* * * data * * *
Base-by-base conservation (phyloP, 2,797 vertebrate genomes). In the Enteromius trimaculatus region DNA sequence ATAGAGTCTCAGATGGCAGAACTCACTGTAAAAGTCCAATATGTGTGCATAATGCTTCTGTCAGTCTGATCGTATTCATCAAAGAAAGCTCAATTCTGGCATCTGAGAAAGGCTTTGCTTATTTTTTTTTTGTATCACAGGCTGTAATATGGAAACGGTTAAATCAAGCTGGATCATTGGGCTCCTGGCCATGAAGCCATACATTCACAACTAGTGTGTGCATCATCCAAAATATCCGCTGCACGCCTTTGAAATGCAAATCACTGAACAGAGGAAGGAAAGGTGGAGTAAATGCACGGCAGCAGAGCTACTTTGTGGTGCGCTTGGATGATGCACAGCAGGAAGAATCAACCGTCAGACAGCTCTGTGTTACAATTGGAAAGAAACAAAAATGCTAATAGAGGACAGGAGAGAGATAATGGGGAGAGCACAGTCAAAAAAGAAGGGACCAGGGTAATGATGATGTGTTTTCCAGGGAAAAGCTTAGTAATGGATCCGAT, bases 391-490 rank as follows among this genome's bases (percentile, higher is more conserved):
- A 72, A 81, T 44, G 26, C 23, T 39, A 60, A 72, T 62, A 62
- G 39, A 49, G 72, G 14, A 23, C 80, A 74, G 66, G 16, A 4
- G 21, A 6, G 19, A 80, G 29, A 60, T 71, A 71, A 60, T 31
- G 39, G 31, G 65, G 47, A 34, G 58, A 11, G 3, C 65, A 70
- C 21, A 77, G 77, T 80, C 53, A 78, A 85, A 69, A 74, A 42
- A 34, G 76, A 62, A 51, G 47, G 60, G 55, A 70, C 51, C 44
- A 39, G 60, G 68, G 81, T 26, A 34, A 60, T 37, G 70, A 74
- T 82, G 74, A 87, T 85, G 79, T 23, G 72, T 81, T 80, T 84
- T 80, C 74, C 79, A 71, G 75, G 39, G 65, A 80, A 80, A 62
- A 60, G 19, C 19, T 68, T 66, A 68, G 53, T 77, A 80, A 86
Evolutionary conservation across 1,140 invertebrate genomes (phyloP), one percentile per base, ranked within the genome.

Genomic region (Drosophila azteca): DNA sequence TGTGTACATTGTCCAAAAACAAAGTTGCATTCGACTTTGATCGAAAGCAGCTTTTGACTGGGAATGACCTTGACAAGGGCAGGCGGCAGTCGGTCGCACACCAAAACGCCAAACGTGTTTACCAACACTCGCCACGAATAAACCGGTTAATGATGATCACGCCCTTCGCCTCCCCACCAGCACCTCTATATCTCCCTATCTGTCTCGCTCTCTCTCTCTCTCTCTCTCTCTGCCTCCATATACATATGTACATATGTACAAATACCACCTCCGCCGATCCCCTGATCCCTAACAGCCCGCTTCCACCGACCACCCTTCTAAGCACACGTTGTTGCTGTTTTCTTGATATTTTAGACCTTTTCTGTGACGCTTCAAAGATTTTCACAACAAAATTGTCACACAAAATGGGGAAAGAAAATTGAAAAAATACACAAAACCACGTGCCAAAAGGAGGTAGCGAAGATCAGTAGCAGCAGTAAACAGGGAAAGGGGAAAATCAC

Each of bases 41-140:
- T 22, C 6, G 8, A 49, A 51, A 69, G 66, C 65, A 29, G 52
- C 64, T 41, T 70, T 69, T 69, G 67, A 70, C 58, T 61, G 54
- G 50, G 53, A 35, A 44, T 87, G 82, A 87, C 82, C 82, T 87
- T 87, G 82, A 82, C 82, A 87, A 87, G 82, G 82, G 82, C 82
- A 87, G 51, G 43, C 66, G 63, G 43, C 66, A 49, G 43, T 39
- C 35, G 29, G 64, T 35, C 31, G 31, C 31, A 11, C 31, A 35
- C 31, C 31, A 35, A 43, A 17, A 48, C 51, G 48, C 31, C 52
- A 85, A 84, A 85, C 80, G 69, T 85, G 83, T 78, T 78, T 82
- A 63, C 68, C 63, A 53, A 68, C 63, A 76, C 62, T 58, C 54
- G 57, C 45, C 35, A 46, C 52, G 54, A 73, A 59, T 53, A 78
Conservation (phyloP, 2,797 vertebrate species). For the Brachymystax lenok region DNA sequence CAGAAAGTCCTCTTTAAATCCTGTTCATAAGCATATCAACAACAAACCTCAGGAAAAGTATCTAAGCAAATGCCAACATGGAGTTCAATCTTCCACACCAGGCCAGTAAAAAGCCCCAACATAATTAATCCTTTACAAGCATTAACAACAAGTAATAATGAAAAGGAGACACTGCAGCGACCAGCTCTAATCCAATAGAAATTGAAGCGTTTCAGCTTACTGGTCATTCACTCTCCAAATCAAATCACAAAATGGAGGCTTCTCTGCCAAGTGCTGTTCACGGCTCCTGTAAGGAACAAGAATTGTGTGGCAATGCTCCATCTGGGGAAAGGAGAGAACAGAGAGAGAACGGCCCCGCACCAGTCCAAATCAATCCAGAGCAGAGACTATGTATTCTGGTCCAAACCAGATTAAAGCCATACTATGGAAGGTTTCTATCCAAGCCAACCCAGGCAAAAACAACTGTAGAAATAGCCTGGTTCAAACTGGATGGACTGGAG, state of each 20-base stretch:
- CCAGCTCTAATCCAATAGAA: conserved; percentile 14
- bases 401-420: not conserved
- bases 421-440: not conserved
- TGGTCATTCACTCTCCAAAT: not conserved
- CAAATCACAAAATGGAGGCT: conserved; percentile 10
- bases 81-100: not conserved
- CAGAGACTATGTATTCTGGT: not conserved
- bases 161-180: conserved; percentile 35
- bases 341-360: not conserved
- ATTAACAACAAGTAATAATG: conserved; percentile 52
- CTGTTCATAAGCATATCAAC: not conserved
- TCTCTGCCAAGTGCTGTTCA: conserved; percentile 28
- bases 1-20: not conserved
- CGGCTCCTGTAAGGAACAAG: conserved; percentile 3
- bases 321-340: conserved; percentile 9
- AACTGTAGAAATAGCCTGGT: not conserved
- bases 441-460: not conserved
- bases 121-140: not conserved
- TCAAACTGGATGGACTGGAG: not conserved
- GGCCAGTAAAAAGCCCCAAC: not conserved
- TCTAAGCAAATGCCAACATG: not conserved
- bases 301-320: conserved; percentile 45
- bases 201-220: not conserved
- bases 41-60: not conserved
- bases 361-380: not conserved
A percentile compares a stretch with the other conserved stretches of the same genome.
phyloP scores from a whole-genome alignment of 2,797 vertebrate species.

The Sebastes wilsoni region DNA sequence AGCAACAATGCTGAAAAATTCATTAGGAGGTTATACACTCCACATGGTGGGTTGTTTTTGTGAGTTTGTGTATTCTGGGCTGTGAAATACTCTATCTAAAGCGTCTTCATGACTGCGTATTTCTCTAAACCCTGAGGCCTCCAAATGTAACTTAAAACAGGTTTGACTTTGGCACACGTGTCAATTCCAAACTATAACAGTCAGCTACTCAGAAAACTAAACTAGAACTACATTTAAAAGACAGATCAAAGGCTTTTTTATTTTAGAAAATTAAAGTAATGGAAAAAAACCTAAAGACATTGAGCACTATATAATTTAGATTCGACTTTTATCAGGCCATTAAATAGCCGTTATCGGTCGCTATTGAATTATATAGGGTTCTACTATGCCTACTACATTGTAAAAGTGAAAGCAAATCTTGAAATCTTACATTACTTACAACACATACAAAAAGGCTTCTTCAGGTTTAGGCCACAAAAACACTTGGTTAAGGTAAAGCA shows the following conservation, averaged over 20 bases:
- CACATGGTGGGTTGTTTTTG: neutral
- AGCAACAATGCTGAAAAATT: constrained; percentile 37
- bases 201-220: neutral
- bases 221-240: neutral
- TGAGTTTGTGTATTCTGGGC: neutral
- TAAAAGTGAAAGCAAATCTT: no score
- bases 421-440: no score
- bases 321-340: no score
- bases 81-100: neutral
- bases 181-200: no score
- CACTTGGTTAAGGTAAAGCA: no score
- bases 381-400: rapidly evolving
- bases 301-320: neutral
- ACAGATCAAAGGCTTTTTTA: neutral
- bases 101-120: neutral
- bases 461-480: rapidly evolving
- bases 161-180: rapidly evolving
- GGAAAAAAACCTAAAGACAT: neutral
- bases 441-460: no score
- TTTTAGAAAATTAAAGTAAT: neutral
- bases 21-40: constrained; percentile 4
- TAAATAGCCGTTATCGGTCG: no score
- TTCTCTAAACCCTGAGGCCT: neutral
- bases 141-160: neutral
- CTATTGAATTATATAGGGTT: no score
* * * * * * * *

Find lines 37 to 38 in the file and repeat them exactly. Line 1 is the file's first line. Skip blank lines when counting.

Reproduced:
- TCTCTGCCAAGTGCTGTTCA: conserved; percentile 28
- bases 1-20: not conserved